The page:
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BWU for wage boost

rhondathompson, [email protected]

BWU for wage boost

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THE BARBADOS WORKERS’ UNION (BWU) will ask its members to pressure their parliamentary representatives to lobby for increasing the national minimum wage from $200 weekly.
BWU’s general secretary Sir Roy Trotman made the disclosure during a Press conference at the union’s Harmony Hall, St Michael headquarters.
Reviewing labour developments in 2010 and looking to 2011, Sir Roy said little headway had been made on upgrading the basic pay for workers, including shop assistants, even though Government and private employers agreed on the need for improvement.
He indicated that the major barrier was the employers’ claim that they would have to lay off workers or at least reduce working hours if their wages bill reached a certain level.
He said employers enjoying a high standard of living should not expect their workers to live in some “unwholesome” manner because of low wages.
Government has a responsibility to act “sooner, rather than later” to address the issue, Sir Roy said.
In an article appearing in the BWU’s magazine The Unionist, Sir Roy said the two major political parties had not gone past the stage of commissioning studies on the minimum wage.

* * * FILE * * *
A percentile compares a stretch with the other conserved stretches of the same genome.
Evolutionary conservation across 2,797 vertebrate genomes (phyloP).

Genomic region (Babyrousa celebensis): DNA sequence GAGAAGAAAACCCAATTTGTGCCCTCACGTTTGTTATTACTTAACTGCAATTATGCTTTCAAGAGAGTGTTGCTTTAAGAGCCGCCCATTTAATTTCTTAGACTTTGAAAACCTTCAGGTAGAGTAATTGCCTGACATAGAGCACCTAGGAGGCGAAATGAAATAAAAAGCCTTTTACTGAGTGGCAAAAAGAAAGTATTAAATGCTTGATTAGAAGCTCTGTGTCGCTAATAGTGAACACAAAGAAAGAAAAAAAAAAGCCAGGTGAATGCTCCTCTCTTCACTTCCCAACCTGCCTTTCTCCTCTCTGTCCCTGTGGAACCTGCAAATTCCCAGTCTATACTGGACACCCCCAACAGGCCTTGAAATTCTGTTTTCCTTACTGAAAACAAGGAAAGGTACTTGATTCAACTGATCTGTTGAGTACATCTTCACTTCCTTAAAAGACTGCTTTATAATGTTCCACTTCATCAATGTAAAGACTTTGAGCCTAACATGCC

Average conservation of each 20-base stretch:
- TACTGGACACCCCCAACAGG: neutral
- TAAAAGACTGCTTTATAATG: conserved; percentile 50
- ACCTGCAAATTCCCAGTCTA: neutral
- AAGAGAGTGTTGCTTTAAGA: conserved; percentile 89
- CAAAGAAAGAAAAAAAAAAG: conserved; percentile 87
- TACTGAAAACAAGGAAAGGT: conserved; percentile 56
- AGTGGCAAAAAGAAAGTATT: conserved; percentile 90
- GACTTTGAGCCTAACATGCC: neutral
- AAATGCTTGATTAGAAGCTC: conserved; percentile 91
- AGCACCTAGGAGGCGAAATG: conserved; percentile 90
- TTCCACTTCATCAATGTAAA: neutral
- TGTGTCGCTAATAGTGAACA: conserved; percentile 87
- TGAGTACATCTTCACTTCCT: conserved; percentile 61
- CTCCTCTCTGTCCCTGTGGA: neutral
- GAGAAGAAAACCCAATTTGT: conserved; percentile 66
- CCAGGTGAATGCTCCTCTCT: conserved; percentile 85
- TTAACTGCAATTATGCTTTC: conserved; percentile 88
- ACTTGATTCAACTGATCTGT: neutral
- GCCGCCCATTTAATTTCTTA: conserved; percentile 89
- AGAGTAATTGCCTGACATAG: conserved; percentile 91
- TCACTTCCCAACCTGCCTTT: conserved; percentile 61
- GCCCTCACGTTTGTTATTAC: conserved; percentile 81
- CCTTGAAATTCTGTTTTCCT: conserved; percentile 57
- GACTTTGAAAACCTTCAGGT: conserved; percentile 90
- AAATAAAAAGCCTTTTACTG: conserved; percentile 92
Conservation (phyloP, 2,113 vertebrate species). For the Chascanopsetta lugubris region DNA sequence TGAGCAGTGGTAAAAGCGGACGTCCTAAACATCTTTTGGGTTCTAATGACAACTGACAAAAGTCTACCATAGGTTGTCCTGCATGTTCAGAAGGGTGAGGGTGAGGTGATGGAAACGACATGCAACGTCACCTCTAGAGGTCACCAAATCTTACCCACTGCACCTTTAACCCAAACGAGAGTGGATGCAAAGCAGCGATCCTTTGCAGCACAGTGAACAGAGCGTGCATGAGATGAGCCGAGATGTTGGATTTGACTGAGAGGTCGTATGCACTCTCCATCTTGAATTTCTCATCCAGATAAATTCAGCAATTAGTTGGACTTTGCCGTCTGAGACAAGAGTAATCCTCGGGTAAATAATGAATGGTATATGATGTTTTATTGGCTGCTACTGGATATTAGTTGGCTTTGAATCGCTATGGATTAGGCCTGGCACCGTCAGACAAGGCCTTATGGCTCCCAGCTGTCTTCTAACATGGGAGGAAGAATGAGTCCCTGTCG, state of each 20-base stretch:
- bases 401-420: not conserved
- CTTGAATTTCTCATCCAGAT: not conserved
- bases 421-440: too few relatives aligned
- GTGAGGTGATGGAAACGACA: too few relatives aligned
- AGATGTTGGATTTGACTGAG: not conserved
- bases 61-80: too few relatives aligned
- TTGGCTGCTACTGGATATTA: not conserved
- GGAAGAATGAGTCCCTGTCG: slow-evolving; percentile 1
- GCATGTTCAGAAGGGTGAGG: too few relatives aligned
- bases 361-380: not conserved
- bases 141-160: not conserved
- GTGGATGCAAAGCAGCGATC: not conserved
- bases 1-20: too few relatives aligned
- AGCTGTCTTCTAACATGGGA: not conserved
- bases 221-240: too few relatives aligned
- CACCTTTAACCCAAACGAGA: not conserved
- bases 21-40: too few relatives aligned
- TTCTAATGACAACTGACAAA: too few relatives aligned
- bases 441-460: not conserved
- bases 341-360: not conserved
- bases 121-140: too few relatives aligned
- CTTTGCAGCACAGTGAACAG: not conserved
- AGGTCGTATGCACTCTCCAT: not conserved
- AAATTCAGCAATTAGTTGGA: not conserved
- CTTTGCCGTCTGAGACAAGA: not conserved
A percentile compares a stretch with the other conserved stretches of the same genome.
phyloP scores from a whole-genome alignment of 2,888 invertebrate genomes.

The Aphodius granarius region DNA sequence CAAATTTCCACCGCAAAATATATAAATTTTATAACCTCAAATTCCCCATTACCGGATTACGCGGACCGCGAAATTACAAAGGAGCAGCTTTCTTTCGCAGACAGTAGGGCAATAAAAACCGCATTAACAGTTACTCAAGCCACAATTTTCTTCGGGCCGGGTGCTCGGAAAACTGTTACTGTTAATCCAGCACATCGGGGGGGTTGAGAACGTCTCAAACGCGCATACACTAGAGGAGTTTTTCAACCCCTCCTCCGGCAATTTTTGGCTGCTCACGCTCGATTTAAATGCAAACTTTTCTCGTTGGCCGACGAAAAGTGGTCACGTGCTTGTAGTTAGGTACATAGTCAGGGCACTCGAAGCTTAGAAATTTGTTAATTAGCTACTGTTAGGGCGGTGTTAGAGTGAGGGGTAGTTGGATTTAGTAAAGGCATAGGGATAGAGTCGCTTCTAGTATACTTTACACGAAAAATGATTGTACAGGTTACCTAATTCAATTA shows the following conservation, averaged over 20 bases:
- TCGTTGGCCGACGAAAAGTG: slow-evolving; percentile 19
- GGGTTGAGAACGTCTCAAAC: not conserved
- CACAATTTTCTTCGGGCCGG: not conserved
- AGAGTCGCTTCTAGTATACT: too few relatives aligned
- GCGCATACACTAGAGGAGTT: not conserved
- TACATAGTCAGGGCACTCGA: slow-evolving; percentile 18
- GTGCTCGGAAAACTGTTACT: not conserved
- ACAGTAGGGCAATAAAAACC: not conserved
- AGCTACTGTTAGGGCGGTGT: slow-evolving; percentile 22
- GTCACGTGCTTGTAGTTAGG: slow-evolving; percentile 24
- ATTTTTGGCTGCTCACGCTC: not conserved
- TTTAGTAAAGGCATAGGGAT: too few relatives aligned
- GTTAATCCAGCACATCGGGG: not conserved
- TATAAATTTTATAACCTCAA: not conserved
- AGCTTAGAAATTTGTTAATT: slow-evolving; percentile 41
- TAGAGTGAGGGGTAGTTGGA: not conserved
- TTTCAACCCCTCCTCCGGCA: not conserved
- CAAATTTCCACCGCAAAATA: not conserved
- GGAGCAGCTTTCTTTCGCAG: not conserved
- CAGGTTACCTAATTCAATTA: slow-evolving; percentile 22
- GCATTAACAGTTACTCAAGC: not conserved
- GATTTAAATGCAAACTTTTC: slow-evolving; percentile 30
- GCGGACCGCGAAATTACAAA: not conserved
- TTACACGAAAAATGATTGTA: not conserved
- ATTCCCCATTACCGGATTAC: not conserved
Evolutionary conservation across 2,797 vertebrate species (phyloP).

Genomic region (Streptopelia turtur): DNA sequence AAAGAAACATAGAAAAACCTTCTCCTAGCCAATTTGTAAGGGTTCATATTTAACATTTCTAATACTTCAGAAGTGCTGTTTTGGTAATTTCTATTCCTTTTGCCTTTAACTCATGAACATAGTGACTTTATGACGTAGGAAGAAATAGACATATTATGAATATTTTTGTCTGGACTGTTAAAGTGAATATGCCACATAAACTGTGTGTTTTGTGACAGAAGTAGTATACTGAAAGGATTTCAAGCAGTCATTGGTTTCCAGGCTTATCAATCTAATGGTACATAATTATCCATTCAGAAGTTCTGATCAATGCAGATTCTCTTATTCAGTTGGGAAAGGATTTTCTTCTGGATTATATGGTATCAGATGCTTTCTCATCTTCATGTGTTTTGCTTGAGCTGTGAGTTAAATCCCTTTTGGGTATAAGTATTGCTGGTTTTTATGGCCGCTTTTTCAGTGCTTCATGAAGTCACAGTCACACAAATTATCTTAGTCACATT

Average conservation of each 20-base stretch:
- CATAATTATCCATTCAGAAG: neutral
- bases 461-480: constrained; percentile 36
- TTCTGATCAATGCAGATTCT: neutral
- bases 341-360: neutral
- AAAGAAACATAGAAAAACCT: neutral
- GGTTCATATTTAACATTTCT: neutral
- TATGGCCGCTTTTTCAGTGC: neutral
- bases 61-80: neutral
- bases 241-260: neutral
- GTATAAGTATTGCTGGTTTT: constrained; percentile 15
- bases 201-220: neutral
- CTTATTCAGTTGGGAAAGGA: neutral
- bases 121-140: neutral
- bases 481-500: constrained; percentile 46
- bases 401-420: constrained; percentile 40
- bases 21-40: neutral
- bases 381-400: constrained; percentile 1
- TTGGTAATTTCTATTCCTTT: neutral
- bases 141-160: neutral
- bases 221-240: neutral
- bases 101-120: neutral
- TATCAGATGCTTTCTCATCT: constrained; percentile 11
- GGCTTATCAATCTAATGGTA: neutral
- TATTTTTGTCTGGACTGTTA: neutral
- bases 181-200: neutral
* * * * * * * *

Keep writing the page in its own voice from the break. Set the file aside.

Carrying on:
“Reports have been submitted, but nothing has come forth,” he complained.
“. . . The governments have put the recommendations on the refrigerator and the workers, in some cases, have been laid off or put on short week,” he said.
He referred to a recommendation by Professor  Andrew Downes, an economist, that the minimum wage be increased from $5 per hour for a 40-hour week to at least $7.50 an hour or $60 a day/ $300 a week.  
Sir Roy said the BWU was prepared to accept an immediate increase lower than $300 weekly, with “regular adjustments” over a number of months to reach and surpass the $300 figure.
Sir Roy also reported that in the new year the union would be continuing its fight for “decent work” and for employees to be given a financial stake in their workplaces.
Workers must not be viewed by management as being there simply “to carry out instructions”, he said. (TY)